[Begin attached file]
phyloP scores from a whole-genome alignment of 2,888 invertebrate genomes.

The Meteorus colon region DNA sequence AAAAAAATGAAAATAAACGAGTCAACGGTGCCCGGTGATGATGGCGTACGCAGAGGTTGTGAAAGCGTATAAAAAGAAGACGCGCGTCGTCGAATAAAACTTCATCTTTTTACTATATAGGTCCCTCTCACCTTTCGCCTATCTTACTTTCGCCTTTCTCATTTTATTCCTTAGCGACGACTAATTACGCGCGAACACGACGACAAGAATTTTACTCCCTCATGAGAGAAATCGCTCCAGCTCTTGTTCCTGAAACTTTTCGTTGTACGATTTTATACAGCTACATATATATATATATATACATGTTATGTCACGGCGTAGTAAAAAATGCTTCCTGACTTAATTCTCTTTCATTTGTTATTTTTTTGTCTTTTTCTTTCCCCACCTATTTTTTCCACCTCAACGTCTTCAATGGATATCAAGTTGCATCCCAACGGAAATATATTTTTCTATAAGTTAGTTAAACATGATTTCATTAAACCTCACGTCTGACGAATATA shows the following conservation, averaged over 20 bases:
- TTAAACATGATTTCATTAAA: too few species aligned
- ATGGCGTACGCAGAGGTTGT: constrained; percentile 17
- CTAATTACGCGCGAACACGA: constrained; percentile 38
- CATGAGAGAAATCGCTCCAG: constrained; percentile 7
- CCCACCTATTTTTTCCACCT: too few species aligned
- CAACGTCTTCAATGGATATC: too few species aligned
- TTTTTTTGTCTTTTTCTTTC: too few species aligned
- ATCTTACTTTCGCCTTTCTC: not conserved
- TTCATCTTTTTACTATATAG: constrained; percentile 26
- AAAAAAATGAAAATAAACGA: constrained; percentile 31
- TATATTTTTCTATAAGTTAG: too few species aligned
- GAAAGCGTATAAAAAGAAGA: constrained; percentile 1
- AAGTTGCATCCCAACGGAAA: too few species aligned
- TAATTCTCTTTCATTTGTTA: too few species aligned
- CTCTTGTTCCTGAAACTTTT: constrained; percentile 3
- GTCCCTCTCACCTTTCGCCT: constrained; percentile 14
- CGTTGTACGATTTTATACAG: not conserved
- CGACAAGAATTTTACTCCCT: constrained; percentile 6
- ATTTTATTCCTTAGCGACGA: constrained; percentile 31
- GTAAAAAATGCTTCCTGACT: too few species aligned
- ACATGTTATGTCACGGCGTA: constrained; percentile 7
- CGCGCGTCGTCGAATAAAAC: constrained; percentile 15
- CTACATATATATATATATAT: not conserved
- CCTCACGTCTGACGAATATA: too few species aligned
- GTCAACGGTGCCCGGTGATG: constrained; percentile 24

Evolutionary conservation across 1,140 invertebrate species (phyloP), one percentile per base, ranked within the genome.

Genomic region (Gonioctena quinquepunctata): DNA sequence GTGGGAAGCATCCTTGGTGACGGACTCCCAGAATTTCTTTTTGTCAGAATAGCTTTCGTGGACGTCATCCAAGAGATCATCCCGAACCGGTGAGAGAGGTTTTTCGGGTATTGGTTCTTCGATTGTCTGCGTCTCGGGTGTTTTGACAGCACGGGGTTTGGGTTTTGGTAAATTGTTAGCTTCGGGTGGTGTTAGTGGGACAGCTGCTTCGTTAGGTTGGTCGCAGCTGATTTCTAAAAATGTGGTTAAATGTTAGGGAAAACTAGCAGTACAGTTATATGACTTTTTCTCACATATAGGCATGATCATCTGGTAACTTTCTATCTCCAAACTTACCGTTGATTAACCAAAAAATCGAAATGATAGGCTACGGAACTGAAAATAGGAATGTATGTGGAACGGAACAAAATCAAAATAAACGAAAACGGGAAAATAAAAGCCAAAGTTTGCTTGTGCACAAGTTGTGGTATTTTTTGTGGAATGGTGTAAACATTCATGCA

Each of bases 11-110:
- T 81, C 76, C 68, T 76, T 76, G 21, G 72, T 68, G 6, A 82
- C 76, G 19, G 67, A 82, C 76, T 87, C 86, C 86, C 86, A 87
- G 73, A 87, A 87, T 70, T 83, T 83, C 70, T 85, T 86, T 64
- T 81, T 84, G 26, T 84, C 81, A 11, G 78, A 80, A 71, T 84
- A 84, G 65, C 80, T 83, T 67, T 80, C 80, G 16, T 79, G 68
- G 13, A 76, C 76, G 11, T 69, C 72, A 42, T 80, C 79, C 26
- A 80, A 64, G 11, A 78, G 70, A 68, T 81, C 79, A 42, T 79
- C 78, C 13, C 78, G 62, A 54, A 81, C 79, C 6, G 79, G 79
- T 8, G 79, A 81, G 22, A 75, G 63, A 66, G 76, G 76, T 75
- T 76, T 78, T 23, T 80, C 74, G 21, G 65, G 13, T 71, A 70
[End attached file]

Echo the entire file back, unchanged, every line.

phyloP scores from a whole-genome alignment of 2,888 invertebrate genomes.

The Meteorus colon region DNA sequence AAAAAAATGAAAATAAACGAGTCAACGGTGCCCGGTGATGATGGCGTACGCAGAGGTTGTGAAAGCGTATAAAAAGAAGACGCGCGTCGTCGAATAAAACTTCATCTTTTTACTATATAGGTCCCTCTCACCTTTCGCCTATCTTACTTTCGCCTTTCTCATTTTATTCCTTAGCGACGACTAATTACGCGCGAACACGACGACAAGAATTTTACTCCCTCATGAGAGAAATCGCTCCAGCTCTTGTTCCTGAAACTTTTCGTTGTACGATTTTATACAGCTACATATATATATATATATACATGTTATGTCACGGCGTAGTAAAAAATGCTTCCTGACTTAATTCTCTTTCATTTGTTATTTTTTTGTCTTTTTCTTTCCCCACCTATTTTTTCCACCTCAACGTCTTCAATGGATATCAAGTTGCATCCCAACGGAAATATATTTTTCTATAAGTTAGTTAAACATGATTTCATTAAACCTCACGTCTGACGAATATA shows the following conservation, averaged over 20 bases:
- TTAAACATGATTTCATTAAA: too few species aligned
- ATGGCGTACGCAGAGGTTGT: constrained; percentile 17
- CTAATTACGCGCGAACACGA: constrained; percentile 38
- CATGAGAGAAATCGCTCCAG: constrained; percentile 7
- CCCACCTATTTTTTCCACCT: too few species aligned
- CAACGTCTTCAATGGATATC: too few species aligned
- TTTTTTTGTCTTTTTCTTTC: too few species aligned
- ATCTTACTTTCGCCTTTCTC: not conserved
- TTCATCTTTTTACTATATAG: constrained; percentile 26
- AAAAAAATGAAAATAAACGA: constrained; percentile 31
- TATATTTTTCTATAAGTTAG: too few species aligned
- GAAAGCGTATAAAAAGAAGA: constrained; percentile 1
- AAGTTGCATCCCAACGGAAA: too few species aligned
- TAATTCTCTTTCATTTGTTA: too few species aligned
- CTCTTGTTCCTGAAACTTTT: constrained; percentile 3
- GTCCCTCTCACCTTTCGCCT: constrained; percentile 14
- CGTTGTACGATTTTATACAG: not conserved
- CGACAAGAATTTTACTCCCT: constrained; percentile 6
- ATTTTATTCCTTAGCGACGA: constrained; percentile 31
- GTAAAAAATGCTTCCTGACT: too few species aligned
- ACATGTTATGTCACGGCGTA: constrained; percentile 7
- CGCGCGTCGTCGAATAAAAC: constrained; percentile 15
- CTACATATATATATATATAT: not conserved
- CCTCACGTCTGACGAATATA: too few species aligned
- GTCAACGGTGCCCGGTGATG: constrained; percentile 24

Evolutionary conservation across 1,140 invertebrate species (phyloP), one percentile per base, ranked within the genome.

Genomic region (Gonioctena quinquepunctata): DNA sequence GTGGGAAGCATCCTTGGTGACGGACTCCCAGAATTTCTTTTTGTCAGAATAGCTTTCGTGGACGTCATCCAAGAGATCATCCCGAACCGGTGAGAGAGGTTTTTCGGGTATTGGTTCTTCGATTGTCTGCGTCTCGGGTGTTTTGACAGCACGGGGTTTGGGTTTTGGTAAATTGTTAGCTTCGGGTGGTGTTAGTGGGACAGCTGCTTCGTTAGGTTGGTCGCAGCTGATTTCTAAAAATGTGGTTAAATGTTAGGGAAAACTAGCAGTACAGTTATATGACTTTTTCTCACATATAGGCATGATCATCTGGTAACTTTCTATCTCCAAACTTACCGTTGATTAACCAAAAAATCGAAATGATAGGCTACGGAACTGAAAATAGGAATGTATGTGGAACGGAACAAAATCAAAATAAACGAAAACGGGAAAATAAAAGCCAAAGTTTGCTTGTGCACAAGTTGTGGTATTTTTTGTGGAATGGTGTAAACATTCATGCA

Each of bases 11-110:
- T 81, C 76, C 68, T 76, T 76, G 21, G 72, T 68, G 6, A 82
- C 76, G 19, G 67, A 82, C 76, T 87, C 86, C 86, C 86, A 87
- G 73, A 87, A 87, T 70, T 83, T 83, C 70, T 85, T 86, T 64
- T 81, T 84, G 26, T 84, C 81, A 11, G 78, A 80, A 71, T 84
- A 84, G 65, C 80, T 83, T 67, T 80, C 80, G 16, T 79, G 68
- G 13, A 76, C 76, G 11, T 69, C 72, A 42, T 80, C 79, C 26
- A 80, A 64, G 11, A 78, G 70, A 68, T 81, C 79, A 42, T 79
- C 78, C 13, C 78, G 62, A 54, A 81, C 79, C 6, G 79, G 79
- T 8, G 79, A 81, G 22, A 75, G 63, A 66, G 76, G 76, T 75
- T 76, T 78, T 23, T 80, C 74, G 21, G 65, G 13, T 71, A 70